But while all univerisities are under pressure to increase the diversity of their intake, the intensity of media scrutiny on Oxford and Cambridge appears to have encouraged them to put greater effort into programmes to do something about it. At each of the independent colleges that make up the two universities there are teams of student and collegiate staff in charge of arranging school visits and tours, as well as open and taster days to provide students from all around the country an idea of what Oxbridge life is like.
At university level, access and admissions officials work with initiatives like the Sutton Trust, Target Schools, and UNIQ, all of which provide free summer schools that aim to recruit students who wouldn’t necessarily consider applying to Oxbridge.
There is also the work of the student union. Olivia Hylton-Pennant, the Cambridge University Students’ Union Access and Funding Officer for the upcoming year says some of the current projects include various programmes designed to encourage applications from a diverse range of backgrounds by showing potential applicants what life is really like at the university.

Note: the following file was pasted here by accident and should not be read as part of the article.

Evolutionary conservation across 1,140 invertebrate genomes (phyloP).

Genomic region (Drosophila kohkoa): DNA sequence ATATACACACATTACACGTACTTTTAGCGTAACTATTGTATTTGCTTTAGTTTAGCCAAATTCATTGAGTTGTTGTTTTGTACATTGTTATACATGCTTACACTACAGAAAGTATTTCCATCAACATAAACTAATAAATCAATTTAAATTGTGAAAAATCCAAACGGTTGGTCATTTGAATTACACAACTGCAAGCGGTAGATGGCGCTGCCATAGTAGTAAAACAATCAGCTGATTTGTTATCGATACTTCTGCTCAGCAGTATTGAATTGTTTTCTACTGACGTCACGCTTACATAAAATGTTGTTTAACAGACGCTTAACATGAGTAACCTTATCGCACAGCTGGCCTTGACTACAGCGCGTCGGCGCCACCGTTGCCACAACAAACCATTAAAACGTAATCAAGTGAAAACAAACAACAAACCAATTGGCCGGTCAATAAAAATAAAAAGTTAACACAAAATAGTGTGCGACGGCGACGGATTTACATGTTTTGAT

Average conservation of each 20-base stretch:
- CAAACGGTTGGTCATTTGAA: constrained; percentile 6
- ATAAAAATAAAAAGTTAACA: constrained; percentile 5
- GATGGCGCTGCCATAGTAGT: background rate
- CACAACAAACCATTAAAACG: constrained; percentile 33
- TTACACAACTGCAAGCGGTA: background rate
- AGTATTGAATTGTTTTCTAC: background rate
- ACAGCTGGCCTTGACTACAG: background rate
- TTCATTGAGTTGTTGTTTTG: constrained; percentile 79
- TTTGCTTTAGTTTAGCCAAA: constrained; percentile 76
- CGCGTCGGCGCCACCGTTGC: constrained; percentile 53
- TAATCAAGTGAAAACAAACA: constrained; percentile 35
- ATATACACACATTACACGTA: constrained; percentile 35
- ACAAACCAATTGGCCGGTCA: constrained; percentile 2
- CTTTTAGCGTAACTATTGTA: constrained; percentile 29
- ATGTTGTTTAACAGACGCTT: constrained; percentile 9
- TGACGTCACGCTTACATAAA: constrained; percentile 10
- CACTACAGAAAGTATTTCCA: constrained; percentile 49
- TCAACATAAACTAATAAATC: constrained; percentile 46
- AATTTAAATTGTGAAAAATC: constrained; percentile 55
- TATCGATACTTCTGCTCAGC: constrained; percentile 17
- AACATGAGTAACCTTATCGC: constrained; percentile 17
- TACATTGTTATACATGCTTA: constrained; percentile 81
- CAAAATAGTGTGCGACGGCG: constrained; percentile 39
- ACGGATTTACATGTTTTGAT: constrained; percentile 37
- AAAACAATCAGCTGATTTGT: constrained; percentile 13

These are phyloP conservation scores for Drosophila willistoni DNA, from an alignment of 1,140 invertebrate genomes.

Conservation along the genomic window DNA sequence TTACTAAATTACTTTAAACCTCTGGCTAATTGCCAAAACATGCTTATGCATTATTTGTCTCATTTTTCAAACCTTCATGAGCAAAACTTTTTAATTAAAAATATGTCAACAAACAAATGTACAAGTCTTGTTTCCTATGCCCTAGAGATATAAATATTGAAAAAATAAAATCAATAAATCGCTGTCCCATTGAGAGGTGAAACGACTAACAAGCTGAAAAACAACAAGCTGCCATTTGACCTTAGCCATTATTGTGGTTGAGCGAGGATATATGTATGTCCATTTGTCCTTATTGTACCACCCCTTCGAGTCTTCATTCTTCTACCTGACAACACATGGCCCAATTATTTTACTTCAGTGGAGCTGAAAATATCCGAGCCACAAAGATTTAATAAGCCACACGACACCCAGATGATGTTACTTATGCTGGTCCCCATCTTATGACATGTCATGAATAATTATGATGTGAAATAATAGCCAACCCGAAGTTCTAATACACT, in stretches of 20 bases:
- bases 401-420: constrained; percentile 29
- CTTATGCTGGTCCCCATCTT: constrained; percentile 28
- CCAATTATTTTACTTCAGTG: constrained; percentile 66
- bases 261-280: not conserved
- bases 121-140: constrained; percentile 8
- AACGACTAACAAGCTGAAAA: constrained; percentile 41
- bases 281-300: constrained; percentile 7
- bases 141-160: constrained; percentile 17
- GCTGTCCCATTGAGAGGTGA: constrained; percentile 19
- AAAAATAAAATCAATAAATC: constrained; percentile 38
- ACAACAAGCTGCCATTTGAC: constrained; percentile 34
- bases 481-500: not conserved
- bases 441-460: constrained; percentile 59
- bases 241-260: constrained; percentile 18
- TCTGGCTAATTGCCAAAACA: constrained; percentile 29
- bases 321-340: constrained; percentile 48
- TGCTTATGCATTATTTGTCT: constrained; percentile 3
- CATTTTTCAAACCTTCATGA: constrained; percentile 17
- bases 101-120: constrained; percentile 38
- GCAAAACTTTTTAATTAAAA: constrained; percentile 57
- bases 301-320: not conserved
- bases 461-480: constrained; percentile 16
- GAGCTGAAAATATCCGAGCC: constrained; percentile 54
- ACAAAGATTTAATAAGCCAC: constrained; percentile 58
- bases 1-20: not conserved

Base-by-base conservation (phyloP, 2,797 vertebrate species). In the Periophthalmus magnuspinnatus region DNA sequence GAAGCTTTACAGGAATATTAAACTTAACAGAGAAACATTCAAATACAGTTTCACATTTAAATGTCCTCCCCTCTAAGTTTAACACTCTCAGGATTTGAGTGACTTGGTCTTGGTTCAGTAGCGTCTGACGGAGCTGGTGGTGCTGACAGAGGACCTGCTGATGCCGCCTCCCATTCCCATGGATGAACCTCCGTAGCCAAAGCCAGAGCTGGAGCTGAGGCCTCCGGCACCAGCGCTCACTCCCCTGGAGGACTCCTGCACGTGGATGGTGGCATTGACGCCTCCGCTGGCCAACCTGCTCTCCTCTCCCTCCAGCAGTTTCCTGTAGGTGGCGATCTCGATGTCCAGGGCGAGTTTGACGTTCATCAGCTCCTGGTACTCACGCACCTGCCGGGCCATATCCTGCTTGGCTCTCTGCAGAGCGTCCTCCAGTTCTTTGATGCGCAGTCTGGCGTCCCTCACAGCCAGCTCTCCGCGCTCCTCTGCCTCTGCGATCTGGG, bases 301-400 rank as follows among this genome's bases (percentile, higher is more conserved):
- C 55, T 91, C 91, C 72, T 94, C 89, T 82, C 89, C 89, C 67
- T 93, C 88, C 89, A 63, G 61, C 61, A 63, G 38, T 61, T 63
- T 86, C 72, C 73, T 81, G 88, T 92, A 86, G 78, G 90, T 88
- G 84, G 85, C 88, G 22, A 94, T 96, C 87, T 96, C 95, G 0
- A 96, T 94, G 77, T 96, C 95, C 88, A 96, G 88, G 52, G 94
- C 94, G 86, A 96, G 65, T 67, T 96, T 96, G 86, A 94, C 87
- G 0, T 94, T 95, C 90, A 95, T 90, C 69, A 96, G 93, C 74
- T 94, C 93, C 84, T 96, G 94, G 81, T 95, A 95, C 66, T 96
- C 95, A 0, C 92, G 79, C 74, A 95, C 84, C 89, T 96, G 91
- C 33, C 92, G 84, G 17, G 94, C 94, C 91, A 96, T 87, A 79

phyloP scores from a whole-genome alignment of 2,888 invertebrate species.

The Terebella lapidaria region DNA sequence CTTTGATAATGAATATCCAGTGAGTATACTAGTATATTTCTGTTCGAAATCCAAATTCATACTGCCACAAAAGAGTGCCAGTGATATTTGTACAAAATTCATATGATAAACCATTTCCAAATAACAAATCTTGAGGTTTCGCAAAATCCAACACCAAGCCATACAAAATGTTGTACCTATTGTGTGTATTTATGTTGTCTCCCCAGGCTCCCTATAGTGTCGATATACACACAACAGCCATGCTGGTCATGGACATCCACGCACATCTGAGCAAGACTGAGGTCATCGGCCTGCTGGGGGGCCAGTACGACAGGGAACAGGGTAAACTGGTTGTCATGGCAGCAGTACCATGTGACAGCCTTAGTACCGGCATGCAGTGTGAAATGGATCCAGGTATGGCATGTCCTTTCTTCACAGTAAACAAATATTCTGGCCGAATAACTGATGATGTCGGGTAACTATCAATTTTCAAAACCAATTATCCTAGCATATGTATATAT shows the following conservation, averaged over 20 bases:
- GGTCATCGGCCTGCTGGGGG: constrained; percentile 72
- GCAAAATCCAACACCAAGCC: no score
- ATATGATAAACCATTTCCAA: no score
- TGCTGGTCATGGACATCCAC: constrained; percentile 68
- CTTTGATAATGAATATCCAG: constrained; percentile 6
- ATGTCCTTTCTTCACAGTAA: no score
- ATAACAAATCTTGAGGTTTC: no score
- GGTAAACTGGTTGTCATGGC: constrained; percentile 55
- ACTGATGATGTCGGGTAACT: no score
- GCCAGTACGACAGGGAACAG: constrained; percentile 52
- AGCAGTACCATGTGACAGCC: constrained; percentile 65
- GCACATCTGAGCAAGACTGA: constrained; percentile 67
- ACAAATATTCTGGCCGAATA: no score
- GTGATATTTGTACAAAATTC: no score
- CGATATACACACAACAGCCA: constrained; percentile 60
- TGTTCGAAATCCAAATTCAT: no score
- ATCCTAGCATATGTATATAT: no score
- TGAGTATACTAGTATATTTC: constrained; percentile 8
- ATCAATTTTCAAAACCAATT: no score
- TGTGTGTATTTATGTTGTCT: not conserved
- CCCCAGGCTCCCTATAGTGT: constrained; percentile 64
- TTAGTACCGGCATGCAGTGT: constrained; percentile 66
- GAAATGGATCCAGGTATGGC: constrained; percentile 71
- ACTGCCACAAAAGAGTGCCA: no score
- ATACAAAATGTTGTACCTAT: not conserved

“As CUSU Access Officer, part of my work involves me liaising with colleges and the university to run the Shadowing Scheme. It requires months of planning and the colleges and university coming together to host students.” The Shadowing Scheme enables UK students from schools without a history of sending pupils to top universities to spend three days with a current undergraduate. It runs yearly, in January and February.
“Last year, I ran a smaller-scale access event for black students (ACS Student Sessions) on one of the university open days and this was really well attended,” says Hylton-Pennant. “Feedback from the event was overwhelmingly positive with most students stating that they were more likely to apply to Cambridge. At least two of the students who attended the event went on to receive offers from the university.”